4.) When prompted for your pool URL, enter '' (without the quotes) for the pool URL IF YOU HAVE YOUR WALLET RUNNING ON YOUR MINER. Otherwise, enter the IP of the computer on your network that is running your blakecoin wallet configured as shown above for solomining.
5.) For the pool port, enter the port that is set as 'rpcport=someport' in your blakecoin.conf. If you followed the above example, this number is 9200.  
6.) For the username, enter the username as set above, same as for the password popup.
7.) Once you are at the main screen, press 'Start' to begin mining!

Explanation of Fields:
Total Hashes: this is the total number of hashes your miner has calculated since the application launched. Not very useful, but a cool statistic to look at!
Hashrate: Your current hashrate, measured in MH/s. For a 7950, somewhere around 2000 MH/s is expected.
Aggression: The aggression reaper is using. The higher it is, the higher hash rate you will get. The lower it is, the more stable and usable your card will be for desktop performance. Default is 28. Click on it to change it to another number. Smiley
Pool: URL and Port (separated by a ":") that you are currently connected to and mining to
Worker: Current worker.

Why the graph?
If the graph looks like on straight line, you're good. If there's small bumps, you're good. If it's a crazy wave pattern, your GPU isn't mining very stable!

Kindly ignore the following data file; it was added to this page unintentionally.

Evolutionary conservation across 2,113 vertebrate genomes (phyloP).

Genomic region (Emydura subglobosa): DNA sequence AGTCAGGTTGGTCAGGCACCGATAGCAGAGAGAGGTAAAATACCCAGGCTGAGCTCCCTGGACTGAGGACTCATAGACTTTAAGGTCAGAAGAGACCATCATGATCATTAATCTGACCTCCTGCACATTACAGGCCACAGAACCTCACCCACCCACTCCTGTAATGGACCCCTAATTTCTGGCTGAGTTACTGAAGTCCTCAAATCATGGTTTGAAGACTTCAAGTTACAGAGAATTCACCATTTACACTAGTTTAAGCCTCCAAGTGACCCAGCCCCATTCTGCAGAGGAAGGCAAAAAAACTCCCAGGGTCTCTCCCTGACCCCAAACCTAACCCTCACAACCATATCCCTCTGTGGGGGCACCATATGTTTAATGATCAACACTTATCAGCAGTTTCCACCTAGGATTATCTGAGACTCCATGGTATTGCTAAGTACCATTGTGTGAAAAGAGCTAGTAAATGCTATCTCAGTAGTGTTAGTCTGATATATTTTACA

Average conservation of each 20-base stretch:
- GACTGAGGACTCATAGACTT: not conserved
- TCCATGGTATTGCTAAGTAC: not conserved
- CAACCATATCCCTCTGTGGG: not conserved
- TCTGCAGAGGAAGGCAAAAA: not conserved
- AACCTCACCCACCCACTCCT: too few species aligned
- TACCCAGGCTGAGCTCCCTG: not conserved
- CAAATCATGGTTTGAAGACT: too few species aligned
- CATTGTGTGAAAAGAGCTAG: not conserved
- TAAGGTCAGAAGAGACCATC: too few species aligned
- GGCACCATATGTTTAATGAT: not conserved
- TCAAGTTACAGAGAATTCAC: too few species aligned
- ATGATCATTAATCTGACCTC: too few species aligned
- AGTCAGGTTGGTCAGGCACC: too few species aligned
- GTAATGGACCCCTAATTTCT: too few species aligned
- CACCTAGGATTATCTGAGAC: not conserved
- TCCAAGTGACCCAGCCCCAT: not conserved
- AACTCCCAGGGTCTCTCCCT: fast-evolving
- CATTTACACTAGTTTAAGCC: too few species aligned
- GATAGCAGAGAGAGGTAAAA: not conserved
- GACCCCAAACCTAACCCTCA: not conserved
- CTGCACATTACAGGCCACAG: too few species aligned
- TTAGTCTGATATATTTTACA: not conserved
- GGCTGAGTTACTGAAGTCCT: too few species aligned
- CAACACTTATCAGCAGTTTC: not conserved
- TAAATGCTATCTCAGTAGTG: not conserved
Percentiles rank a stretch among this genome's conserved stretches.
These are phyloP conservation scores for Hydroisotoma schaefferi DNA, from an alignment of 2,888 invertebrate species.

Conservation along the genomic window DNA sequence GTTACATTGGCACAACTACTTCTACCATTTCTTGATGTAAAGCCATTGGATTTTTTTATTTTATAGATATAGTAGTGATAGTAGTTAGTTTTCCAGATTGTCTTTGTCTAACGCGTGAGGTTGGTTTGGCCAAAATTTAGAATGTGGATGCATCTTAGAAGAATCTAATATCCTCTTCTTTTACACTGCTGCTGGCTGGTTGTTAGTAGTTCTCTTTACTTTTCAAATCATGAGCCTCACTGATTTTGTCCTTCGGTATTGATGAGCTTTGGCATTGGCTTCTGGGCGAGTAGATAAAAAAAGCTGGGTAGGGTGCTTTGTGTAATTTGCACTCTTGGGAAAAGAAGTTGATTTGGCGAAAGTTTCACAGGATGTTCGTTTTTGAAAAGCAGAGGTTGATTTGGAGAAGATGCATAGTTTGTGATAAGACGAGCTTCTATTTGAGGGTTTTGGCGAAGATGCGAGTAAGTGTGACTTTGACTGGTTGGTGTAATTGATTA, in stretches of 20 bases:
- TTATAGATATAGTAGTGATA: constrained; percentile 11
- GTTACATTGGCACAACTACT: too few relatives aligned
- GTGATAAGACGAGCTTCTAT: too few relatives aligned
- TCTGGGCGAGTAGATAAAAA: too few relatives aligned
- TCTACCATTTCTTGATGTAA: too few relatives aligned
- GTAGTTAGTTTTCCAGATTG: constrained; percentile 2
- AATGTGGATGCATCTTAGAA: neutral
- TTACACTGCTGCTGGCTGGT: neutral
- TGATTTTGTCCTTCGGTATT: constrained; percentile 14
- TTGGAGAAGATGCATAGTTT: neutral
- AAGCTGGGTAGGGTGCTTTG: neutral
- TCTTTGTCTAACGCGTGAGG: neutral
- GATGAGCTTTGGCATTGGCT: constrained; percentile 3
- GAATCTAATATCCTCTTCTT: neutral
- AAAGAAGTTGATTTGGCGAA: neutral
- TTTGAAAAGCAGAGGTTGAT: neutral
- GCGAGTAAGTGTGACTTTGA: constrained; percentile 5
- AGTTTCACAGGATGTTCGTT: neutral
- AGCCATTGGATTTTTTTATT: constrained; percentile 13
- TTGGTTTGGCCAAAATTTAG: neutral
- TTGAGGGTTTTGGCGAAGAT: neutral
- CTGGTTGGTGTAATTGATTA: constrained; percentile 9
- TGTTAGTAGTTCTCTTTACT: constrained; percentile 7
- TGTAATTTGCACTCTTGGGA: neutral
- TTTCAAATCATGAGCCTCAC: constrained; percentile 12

Why did the graph and hashrate drop to zero for a few seconds?
Periodically, BlakecoinMinerGUI will restart reaper, in order to get you the best hashrate. This is not a problem, unless it happens more than a few times per hour.

What's the bar to the side?
It's a graphical representation of your current hash rate, on a scale from 0 (bottom) to 6000.

What happens if my hashrate is over 6000MH/s?
Your GUI will look a bit strange. Smiley

Total Downloads: 20
9  Alternate cryptocurrencies / Altcoin Discussion / [Blakecoin Bounties] Get Blakecoin By Making Something! on: October 20, 2013, 05:56:10 PM
Hello! This is a simple, small bounty thread, certainly subject to change. If you qualify for the bounty, PM me. Smiley

If you want to put up your own bounty in this thread, PM me and I'll add it to OP. If I like it, I'll add some BLC to it from me.

300 BLC : Blakecoin Exchange (200 from me, + 100 donated by atavacron)
Additional Requirements for Blakecoin Exchange:
-Must have Blakecoin<->BTC OR Blakecoin<->LTC trading pairs.
-Can either be Blakecoin added to existing exchange or new exchange
-Extra +25 BLC if exchange mentions a few key statistics of Blakecoin (Different algorithm, perhaps current difficulty and block cound)

75 BLC: Blakecoin Mining Calculator
Additional Requirements for Mining Blakecoin Calculator:
-Must be accurate
-Accepts input in GH/s OR MH/s
-Gives output in BLC/day
Bonus +25 for each of the following:
-->Graphs (Network Hashrate, Network Difficulty, Value?) (+25 for any graphs, not +75 for three)
-->Increase %/week difficulty option
-->USD/day OR BTC/day output additionally (requires an exchange to exist)

550 BLC: Blakecoin Mining Pool
Additional Requirements for Blakecoin Pool:
-P2Pool, pushpool, stratum, or custom software
-Block count, network hashrate estimate, charts?
-Pool source code opensource for others to use (Important)
-Works with reaper
Bonus +35 BLC for each of the following:
-->Variable worker difficulty
-->More advanced network statistics page
-->Built-in blakecoin mining calculator (If first calculator, see above)

150 BLC: Blakecoin Block Explorer
Additional Requirements for Blakecoin BE:
-Search function for addresses (block search would be nice too)
Bonus: +25 Blakecoin for each of the following:
-->Live-updating feed (like has)

These are subject to change with BLC value and with BLC developments. If you want to contribute to an above bounty, PM me.